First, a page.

Having done the previous section of short rows, the next section of the pattern involved several rows knitting back around the edge of the whole piece. Once finished, these three rows form what looks like a stripe running through the whole section of knitting. As I reflected on the week, I felt that loss could be a bit like that – it could be a thread running through our lives, and it can divide our lives into a “before” and “after”. It’s right there at the heart of us, influencing how we live as we move on. So, I switched colours and went back to my Module One colour, and knitted two rows in that to highlight the stripe, then switched back to the second colour in preparation for the rest of the piece, which will be built on this stripe.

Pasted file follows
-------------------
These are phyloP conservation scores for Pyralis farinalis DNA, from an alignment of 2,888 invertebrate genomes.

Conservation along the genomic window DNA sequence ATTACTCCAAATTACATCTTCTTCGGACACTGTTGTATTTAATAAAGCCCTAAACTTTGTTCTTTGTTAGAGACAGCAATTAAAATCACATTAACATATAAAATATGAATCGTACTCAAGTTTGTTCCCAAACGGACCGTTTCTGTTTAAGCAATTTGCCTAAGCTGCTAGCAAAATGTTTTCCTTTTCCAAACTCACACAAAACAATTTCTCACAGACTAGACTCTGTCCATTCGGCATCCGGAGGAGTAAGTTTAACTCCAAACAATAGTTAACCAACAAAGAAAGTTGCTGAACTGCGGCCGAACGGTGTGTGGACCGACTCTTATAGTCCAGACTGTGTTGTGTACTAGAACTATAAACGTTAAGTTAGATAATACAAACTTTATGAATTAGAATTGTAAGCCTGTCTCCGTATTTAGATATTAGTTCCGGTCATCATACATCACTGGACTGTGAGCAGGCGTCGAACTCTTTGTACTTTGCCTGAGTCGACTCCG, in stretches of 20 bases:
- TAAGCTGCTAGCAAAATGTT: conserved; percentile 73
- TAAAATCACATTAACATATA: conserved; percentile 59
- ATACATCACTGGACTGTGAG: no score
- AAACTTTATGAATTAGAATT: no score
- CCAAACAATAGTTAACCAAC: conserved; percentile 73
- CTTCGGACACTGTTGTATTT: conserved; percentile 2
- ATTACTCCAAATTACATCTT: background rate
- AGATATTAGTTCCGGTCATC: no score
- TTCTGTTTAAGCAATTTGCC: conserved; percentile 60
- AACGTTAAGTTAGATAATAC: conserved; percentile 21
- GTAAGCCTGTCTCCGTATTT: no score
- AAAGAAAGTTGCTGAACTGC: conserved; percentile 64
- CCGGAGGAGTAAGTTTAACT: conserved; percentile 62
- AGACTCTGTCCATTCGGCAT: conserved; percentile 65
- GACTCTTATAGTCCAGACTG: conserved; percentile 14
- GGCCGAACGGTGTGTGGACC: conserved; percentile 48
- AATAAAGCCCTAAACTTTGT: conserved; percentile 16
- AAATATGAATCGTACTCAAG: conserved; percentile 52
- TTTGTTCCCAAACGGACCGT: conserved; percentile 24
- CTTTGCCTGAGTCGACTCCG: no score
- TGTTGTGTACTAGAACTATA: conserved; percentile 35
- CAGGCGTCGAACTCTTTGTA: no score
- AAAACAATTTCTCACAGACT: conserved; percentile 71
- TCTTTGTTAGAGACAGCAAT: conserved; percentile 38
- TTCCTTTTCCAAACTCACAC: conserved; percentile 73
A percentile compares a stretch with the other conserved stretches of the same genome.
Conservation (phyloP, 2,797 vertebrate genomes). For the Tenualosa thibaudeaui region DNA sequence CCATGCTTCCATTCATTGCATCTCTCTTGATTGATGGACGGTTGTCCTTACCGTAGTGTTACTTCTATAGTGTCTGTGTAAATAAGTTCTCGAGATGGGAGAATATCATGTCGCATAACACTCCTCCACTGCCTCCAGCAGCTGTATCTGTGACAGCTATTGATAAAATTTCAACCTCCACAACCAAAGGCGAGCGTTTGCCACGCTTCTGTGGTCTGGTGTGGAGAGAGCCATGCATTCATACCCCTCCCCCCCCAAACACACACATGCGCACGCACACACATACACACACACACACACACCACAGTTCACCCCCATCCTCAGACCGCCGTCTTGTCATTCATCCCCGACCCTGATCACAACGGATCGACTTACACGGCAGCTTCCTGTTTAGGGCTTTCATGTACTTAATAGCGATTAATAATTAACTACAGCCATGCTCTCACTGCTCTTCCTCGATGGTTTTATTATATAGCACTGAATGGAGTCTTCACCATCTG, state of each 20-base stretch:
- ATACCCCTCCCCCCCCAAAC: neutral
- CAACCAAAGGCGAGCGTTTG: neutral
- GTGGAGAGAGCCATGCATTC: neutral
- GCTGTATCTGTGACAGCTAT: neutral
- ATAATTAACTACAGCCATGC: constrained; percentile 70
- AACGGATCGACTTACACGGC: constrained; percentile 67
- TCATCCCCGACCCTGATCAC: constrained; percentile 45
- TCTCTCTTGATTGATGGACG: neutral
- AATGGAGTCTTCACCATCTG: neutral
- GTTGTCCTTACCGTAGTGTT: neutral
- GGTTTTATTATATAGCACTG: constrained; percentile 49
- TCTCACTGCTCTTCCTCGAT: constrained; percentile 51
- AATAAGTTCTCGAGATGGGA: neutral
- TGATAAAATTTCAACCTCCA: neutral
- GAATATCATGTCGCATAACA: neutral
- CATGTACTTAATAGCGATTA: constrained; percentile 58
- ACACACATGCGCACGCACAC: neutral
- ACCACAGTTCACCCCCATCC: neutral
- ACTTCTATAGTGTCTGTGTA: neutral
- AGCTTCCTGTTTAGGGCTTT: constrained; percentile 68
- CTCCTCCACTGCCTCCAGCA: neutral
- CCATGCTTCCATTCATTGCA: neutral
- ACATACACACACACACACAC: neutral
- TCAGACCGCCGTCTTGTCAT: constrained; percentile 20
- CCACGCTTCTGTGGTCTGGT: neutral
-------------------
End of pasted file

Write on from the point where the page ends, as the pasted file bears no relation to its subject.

KPC Module Two: Unit 2

This week, as we began the work of Module Two, we spent much of the session thinking about Boundaries – specifically our own personal boundaries, and also the boundaries set in place in the type of contract agreed by two parties in a formal counselling session.

Knowing our own personal boundaries helps us to understand ourselves better – to know what pushes our buttons, to be able to recognise the triggers which might stop us from being able to be fully present in a counselling setting. Knowing the professional boundaries set out in our contracts gives structure to the counselling session itself.

We discussed the characteristics of each phase (beginning, middle, and end) of a typical counselling session – what tasks need to be accomplished during each part.